Canadians are keen to lighten their debt loads in 2018, according to an annual opinion survey conducted for Canadian Imperial Bank of Commerce.
The Toronto-based bank says debt reduction or elimination was the top priority for 25% of the poll respondents.
Paying bills or just getting by were the top goals for about 15% of respondents.
By comparison, 13% said their top priority was growing wealth or investments.
Lower on the list of financial goals were saving for a vacation (8%), retirement (7%), or for a house or renovation (6%).
The online survey was conducted Dec. 11 and 12 by Angus Reid Forum, using a statistically weighted sample of 1,524 adults in Canada.
The high level of Canadian household debt has been cited by the Bank of Canada for years as one of its top concerns.
But the level of household debt continues to rise, hitting 171.1% of disposable income in the third quarter.
That means that for every dollar of household disposable income there was $1.71 in credit market debt, which includes consumer credit and mortgage and non-mortgage loans.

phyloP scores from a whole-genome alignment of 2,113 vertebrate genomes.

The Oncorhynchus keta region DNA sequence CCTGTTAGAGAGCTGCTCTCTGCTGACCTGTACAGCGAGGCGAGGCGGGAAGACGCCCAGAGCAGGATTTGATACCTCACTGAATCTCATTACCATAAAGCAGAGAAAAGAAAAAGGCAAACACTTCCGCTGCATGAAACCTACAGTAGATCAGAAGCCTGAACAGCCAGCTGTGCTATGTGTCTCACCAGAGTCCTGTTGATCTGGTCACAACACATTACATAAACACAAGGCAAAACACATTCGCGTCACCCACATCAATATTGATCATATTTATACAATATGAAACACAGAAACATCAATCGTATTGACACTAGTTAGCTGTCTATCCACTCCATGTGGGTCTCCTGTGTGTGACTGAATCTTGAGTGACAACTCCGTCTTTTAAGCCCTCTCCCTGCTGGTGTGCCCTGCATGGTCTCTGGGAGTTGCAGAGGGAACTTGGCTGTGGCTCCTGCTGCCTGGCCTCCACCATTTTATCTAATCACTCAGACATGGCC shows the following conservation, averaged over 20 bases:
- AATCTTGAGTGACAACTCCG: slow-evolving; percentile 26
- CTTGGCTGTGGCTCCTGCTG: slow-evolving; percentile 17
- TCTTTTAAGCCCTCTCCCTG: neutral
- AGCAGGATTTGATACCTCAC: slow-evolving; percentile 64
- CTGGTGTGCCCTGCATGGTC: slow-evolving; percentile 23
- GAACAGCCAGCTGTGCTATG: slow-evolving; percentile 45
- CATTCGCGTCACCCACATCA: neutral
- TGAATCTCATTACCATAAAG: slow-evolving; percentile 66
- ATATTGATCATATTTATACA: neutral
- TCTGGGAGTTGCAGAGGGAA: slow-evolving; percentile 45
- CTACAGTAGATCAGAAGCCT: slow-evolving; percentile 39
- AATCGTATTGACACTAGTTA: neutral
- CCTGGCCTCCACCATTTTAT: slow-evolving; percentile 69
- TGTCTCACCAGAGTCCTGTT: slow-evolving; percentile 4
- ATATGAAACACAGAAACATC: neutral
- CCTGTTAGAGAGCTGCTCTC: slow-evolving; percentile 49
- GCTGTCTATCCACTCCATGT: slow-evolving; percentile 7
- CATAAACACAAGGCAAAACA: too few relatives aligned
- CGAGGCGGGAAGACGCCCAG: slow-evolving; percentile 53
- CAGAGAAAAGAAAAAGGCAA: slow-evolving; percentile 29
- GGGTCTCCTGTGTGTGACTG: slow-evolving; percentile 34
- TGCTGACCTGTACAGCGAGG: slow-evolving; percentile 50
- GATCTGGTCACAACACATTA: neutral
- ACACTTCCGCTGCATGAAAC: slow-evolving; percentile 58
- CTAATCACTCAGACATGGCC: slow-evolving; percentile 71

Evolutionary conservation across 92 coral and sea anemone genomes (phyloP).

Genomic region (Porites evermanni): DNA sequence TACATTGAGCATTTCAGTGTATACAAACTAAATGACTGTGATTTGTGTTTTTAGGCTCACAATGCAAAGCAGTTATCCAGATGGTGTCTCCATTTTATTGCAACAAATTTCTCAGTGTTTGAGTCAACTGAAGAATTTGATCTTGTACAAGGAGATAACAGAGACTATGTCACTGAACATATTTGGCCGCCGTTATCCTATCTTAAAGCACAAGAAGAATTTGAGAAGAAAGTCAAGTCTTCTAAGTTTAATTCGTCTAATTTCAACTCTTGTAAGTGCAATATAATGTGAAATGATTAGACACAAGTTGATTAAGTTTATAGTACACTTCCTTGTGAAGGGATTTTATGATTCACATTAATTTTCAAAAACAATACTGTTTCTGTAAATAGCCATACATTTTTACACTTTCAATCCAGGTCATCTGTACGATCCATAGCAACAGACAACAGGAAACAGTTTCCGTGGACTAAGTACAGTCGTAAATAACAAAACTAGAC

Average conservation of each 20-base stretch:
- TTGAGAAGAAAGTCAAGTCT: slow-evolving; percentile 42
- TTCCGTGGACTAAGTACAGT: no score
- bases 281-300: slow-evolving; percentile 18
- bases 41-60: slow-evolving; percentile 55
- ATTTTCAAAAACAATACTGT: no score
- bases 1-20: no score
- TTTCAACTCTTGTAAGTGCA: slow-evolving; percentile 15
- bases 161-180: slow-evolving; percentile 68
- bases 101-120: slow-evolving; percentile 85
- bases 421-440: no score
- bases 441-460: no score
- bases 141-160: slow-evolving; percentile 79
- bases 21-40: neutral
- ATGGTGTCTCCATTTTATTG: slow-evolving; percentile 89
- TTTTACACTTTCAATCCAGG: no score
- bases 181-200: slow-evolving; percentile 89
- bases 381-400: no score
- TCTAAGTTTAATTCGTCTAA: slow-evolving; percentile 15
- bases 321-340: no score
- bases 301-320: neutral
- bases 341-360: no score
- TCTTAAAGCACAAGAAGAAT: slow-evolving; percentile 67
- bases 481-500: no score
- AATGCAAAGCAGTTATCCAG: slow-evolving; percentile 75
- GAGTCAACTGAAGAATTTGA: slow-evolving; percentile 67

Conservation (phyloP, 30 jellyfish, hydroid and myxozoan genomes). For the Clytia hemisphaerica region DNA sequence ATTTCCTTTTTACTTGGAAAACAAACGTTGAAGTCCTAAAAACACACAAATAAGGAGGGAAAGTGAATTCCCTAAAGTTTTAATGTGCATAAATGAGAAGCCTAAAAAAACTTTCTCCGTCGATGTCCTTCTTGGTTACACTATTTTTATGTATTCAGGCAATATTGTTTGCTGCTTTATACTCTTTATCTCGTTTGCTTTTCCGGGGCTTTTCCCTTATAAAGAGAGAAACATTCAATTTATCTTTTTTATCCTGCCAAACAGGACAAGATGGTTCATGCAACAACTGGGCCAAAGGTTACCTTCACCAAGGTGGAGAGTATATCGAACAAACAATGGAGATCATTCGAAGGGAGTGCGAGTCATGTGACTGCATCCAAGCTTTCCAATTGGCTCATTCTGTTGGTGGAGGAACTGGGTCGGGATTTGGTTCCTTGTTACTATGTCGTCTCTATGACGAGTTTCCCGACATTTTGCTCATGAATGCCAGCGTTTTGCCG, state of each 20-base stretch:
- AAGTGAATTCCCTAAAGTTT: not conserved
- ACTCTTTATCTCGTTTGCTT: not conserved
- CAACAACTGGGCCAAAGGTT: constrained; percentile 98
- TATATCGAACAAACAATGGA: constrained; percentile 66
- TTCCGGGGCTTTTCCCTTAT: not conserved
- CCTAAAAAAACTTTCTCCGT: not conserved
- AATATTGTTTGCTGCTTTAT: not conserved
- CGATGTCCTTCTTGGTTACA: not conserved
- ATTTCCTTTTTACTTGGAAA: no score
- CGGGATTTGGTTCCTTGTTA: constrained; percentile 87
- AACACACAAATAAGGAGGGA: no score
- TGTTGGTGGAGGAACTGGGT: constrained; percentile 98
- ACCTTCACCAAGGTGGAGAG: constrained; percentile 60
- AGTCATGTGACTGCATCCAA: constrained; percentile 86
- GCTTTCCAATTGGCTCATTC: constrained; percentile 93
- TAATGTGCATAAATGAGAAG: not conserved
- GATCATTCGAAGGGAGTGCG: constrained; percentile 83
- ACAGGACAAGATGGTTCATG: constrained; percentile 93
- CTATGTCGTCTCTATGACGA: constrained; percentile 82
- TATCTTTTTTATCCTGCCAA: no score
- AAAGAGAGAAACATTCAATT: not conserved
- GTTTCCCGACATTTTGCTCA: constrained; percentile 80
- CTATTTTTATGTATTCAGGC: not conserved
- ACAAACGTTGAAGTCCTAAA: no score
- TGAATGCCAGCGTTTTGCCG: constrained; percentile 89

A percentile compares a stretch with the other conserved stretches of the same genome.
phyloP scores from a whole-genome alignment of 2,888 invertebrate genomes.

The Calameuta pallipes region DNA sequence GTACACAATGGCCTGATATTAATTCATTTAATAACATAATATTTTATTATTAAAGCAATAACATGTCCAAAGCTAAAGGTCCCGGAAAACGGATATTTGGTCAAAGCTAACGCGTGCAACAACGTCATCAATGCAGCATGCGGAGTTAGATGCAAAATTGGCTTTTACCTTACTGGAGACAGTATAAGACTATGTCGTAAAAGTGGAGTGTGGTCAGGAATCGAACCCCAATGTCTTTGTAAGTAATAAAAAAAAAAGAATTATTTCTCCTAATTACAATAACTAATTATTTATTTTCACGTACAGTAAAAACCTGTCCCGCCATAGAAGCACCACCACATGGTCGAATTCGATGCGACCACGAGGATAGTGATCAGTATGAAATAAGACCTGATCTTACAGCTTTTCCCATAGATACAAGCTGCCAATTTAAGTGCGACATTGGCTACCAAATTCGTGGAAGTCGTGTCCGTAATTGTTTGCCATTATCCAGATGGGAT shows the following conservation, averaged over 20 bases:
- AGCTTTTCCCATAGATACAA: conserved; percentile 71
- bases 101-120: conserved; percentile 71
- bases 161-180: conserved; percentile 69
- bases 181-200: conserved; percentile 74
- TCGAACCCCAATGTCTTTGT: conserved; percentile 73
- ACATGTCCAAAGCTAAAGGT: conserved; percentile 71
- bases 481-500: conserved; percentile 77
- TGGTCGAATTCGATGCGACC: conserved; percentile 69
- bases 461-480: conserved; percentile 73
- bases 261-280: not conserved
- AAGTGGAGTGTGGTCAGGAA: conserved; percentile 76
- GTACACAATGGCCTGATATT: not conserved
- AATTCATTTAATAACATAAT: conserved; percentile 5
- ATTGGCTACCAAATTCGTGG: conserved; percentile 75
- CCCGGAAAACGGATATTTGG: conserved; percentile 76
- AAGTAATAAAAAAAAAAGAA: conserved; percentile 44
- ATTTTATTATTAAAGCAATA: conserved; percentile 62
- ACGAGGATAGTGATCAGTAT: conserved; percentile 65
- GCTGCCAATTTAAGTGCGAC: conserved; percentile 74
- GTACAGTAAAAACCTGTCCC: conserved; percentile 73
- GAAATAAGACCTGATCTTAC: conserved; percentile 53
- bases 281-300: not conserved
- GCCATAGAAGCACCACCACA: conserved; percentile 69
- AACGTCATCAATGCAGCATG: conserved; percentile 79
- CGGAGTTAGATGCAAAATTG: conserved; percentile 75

Bank of Canada governor Stephen Poloz said in a speech two weeks ago that high debt levels are one of the things that keeps him awake at night because they make the economy as a whole more sensitive to higher interest rates.
According to the CIBC, debt reduction has also been the top priority in its annual poll for eight consecutive years.
But only 16% of the respondents in this year’s poll said they actually achieved their top financial goal in 2017.
And 26% said they took on new debt this year, with the top two reasons being the need to manage day-to-day expenses and unexpected financial emergencies.
Jennifer Hubbard, CIBC’s managing director of financial planning and advice, said everybody knows how hard it is to keep New Year’s resolutions.
“That’s why when it comes to your finances you want to set smart goals that are specific, measurable, achievable, time-bound, and most importantly, realistic.”
The polling industry’s professional body, the Marketing Research and Intelligence Association, says online surveys cannot be assigned a margin of error because they do not randomly sample the population.